Wednesday, 11 March 2009

Cherie Blair - The History of Christianity

Finally caught up to watch Cherie Blair's contribution to Channel 4's interesting The History of Christianity series (see Telegraph analysis)

Not as bad as I feared! As a part of a general demonstration of the benefit of religious belief, she mentioned the rather splendid Dietrich Bonhoeffer (right), who died for his stand against the Nazis in the Second World War. Chatted to a Roman Catholic priest (whose name escapes me) who seemed disturbed by the RC's move back to the right with Benny the 16th; she didn't seem interested in developing that particularly.She talked about the Church's ambivalence (!) to women, and had a heart to heart with the Archbishop of Westminster. Then went Stateside to examine some of the more successful churches over there. In conclusion, she asked that the Church update their attitude to things modern, and women. Some chance!

Cardinal O'Connor said

You take God out of society totally, and this is what some of the secularists and atheists want to do. Then it seems to me you have a society that's in my view very dangerous.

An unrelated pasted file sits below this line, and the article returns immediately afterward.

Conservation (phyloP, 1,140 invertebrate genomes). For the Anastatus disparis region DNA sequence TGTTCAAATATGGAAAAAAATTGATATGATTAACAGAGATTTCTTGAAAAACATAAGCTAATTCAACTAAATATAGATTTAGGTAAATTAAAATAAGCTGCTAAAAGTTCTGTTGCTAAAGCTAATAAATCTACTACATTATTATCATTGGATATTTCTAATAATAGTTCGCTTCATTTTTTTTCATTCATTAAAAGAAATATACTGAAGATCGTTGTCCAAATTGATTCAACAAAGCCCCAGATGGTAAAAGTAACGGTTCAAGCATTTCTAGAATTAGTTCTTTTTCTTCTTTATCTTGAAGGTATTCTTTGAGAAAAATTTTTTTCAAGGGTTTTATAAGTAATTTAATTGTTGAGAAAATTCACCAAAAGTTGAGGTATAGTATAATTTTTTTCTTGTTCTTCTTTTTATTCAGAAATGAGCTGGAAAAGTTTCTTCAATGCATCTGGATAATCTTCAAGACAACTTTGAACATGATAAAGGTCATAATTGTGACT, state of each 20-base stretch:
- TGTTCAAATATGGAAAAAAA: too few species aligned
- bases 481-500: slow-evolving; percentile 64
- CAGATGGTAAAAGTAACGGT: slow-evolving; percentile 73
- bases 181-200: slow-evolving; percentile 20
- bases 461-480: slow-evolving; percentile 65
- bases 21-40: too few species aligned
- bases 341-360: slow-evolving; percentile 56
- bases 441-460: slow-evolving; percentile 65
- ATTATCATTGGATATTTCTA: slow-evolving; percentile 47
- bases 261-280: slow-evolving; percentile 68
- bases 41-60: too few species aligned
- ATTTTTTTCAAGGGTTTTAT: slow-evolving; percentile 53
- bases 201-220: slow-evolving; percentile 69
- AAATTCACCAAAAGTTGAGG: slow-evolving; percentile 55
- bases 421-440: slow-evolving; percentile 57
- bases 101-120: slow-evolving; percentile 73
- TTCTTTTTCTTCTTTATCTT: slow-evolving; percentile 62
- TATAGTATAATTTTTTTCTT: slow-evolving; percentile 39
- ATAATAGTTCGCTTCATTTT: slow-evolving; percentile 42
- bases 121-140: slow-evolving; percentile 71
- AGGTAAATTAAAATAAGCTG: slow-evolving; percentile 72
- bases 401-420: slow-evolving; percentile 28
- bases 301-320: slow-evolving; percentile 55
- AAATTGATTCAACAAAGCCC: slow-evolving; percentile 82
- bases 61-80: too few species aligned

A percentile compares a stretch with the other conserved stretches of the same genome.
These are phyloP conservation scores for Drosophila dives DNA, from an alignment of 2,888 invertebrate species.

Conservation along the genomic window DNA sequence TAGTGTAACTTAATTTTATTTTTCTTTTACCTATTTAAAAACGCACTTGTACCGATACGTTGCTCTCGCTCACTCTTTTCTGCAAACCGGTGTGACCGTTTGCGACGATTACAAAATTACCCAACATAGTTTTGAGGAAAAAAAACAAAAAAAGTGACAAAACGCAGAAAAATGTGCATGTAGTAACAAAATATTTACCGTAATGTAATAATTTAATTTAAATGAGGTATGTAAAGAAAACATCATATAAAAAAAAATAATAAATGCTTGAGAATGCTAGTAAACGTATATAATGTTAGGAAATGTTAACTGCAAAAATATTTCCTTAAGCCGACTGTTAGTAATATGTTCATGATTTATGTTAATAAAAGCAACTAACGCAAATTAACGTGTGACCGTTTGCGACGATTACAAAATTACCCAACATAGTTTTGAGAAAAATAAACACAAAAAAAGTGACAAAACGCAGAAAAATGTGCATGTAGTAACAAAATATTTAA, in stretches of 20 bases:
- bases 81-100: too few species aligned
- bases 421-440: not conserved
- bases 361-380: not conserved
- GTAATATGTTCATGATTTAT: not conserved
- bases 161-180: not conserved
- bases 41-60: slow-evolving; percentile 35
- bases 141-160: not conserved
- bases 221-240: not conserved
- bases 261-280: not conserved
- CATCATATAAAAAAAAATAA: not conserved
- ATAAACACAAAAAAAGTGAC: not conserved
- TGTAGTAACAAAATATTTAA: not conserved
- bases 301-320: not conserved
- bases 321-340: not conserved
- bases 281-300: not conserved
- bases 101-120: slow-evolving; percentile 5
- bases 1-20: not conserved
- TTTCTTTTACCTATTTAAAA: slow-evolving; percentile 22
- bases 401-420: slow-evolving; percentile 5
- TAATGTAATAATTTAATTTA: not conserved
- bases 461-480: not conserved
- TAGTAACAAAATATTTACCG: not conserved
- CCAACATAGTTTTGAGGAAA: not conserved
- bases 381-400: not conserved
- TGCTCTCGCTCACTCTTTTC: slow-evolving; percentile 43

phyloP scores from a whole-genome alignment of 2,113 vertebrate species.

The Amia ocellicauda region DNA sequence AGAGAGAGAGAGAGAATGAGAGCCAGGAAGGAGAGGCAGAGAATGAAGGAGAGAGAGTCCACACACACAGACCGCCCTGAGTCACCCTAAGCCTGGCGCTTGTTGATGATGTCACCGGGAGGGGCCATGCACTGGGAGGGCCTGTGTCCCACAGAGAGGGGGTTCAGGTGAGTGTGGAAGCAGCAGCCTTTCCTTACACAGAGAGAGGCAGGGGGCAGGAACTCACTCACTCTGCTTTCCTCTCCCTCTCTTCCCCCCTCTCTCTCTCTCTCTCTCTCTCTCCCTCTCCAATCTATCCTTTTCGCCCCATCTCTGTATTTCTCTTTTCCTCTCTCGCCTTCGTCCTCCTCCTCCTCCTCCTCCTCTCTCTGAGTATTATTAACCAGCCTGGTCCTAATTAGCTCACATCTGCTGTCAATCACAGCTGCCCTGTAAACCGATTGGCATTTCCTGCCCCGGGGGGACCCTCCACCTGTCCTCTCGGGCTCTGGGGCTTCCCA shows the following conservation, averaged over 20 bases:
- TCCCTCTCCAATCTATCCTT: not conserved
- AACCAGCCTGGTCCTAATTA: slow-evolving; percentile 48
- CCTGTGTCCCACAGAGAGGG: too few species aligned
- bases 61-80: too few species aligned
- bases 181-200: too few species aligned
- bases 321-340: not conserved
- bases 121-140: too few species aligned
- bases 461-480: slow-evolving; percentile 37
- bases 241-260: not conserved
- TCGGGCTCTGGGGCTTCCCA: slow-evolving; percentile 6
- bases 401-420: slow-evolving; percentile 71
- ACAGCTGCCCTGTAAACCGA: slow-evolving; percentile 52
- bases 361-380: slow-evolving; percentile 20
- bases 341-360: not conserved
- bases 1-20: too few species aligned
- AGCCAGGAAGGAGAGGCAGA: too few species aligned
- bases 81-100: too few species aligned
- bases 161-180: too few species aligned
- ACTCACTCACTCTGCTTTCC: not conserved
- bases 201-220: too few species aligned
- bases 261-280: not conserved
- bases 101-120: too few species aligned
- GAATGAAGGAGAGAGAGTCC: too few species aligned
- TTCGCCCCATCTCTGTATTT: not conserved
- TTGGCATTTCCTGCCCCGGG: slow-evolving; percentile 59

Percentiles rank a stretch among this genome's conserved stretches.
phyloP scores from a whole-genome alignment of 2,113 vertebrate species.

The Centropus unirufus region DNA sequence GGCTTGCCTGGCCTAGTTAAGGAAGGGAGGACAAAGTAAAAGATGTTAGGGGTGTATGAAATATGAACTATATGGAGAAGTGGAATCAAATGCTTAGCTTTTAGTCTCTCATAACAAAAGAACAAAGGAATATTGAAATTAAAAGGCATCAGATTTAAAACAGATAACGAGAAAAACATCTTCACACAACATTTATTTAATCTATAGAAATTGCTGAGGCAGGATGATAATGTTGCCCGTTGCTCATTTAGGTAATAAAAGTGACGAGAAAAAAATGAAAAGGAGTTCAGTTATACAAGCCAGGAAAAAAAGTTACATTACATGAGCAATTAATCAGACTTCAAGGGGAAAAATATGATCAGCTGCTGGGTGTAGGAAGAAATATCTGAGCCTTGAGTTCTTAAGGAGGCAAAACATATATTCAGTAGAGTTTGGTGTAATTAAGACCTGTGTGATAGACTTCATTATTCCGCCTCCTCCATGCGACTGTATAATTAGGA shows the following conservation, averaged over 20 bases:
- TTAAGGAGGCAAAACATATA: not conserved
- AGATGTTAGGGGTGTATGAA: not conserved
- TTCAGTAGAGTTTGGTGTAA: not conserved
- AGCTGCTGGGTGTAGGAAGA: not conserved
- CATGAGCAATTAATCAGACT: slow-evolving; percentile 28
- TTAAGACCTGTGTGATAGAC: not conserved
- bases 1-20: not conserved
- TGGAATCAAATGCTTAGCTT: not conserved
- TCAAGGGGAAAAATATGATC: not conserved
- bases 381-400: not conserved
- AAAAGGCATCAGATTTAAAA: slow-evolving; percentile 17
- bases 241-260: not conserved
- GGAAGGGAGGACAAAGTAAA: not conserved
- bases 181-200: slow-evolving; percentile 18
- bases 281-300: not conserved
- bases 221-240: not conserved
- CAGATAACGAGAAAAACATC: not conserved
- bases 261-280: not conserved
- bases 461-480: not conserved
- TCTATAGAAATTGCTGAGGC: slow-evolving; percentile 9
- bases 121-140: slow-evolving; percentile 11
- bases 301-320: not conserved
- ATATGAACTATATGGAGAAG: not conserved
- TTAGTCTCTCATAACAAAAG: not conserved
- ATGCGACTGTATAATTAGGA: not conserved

It seems to me that this is not going to happen, and I don't think that many atheists quite want that either (I certainly don't), but even if it did happen, would it be very dangerous?

There is surely nothing peculiarly Catholic about the beliefs that Cherie Blair has and which motivate her to do the good things she does (she recounted her younger days with the Young Christians). Anyone can, and does, do those things without a god belief, or with other god beliefs. It's the things she rails against that seem to me to be curiously Catholic: treatment of women, abortion, treatment of women, contraception, treatment of women, stance against embryonic research and treatment of women.

Which leads me to ask, why does she persist with the RC Church? She should drop it (I don't think for one moment that she would suddenly become immoral) and then continue leading her life without wasting her breath trying to affect the attitudes of one of the most paternalistic organisations in the world. In fact, famously she confesses to not following Catholic teachings on contraception, so why does she maintain this charade?

Obviously, only she can answer that. But one notes that the power of childhood indoctrination runs deep, and the history and traditions of many churches are a powerful draw. I have no doubt that anyone not brought up Catholic, but moral, could apply even more of their time to good work, without the unnecessary distractions of RC dogma.


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